Published On: Tue, Jul 3rd, 2012

New beer experiments result in Kimchi Beer

If you love Kimchi and like a good beer, then Kimchi beer could be for you.

Brewers in the U.S. and Canada are combining the two to “spice” classic ales.


“Intense nose of spice and herbs, hopped palate and a chili spice that sneaks up on you. It’s awesome,’’ describes Beau’s All Natural Brewing Company, a microbrewery in Ontario, Canada, which recently introduced Kimchi beer at a local beer festival.

Down south in the U.S., one person who tried the version created by Barry’s Homebrew Outlet put it more simply.

“The same [taste] you get from a post-pepper burp,’’ said Jimmy McMillan, co-owner of the brewery in Philadelphia, Pennsylvania, who assured that the comment was a compliment.

Both breweries coincidentally took on the same experiment with Kimchi earlier this month, but for McMillan, it was more of a spontaneous idea.

“I love eating Korean barbeque. A few nights before I decided to make the kimchi beer, we had a Korean style barbeque night in the store,’’ recalled McMillan. “After walking by the refrigerator, I noticed about a pound of kimchi was left, along with a few bags of rice crackers.’’

At that moment, he decided to toss the leftovers directly in the mash, one of the first processes in beer brewing.

“I proceeded to brew in a normal style and added some Sriracha hot sauce during the last five minutes of the boil for a final kick,’’ said McMillan. “Then I cooled the wort, pitched the yeast and hoped for the best. Three weeks later, it was complete and almost everyone loved it.’’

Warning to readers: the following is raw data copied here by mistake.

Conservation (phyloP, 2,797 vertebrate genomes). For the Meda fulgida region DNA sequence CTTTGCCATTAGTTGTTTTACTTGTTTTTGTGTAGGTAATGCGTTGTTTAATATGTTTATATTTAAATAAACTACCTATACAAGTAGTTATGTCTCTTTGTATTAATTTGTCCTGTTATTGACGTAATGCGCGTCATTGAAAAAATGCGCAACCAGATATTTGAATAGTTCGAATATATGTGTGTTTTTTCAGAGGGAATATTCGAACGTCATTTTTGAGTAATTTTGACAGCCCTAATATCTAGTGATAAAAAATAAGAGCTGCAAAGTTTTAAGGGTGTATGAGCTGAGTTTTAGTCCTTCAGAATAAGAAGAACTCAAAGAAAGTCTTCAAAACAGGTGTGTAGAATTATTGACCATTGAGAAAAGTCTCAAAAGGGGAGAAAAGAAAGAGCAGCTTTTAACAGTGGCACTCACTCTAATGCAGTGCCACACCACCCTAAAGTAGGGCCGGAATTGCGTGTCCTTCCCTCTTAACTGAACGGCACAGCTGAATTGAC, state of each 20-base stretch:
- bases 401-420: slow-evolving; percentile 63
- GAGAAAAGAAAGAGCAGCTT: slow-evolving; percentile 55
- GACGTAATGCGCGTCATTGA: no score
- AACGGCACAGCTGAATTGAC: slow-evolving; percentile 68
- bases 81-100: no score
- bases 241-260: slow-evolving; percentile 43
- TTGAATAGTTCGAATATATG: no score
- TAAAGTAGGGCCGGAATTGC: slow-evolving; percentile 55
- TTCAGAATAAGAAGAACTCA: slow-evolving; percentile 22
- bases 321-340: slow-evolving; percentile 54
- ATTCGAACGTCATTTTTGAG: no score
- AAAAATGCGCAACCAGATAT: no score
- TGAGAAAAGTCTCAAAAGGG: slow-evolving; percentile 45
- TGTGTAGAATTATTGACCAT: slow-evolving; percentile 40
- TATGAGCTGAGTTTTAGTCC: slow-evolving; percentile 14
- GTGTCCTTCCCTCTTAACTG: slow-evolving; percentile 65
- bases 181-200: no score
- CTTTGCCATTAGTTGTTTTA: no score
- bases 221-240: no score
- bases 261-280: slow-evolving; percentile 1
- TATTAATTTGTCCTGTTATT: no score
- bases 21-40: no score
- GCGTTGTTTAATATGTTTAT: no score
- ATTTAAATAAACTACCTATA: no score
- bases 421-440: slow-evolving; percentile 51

The finished product was presented at an annual homebrew beer festival, where most first-time tasters asked for seconds.

Over at Beau’s, Kimchi was added in portions throughout a longer period of the brewing process.

Beau’s brewer Andrew Bartle says using Sticke Alt Bier, a darker beer with higher alcohol (6.8 percent alcohol content) was his secret to enabling the beer to hold the heat and spices of kimchi.

“It was a beer first with all of the rich malt flavors, followed by the same lingering flavors that come with kimchi, the spices, garlic and pickled nature of the product,’’ he said. “The beer was the first flavor on the palate and as it crossed the tongue, it hit every sense and turned into something really special.’’

“Kimchi and beer are both fermented products,’’ added Bartle, “so it made sense to add these things together.’’

“Kimchi beer was an experimental batch brew for us, but I believe that there is s a market for it,’’ says Bartle. “If you notice around the world, there are many hot and spicy beers using hot peppers and spices that craft beer drinkers really enjoy.’’

He did say kimchi beer isn’t something to be drunk in large quantities, but to be savored and enjoyed as an aperitif or compliment to any meal ― just like the way kimchi is served in or with other Korean dishes.

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- Writer and Co-Founder of The Global Dispatch, Brandon has been covering news, offering commentary for years, beginning professionally in 2003 on Crazed Fanboy before expanding into other blogs and sites. Appearing on several radio shows, Brandon has hosted Dispatch Radio, written his first novel (The Rise of the Templar) and completed the three years Global University program in Ministerial Studies to be a pastor. To Contact Brandon email [email protected] ATTN: BRANDON

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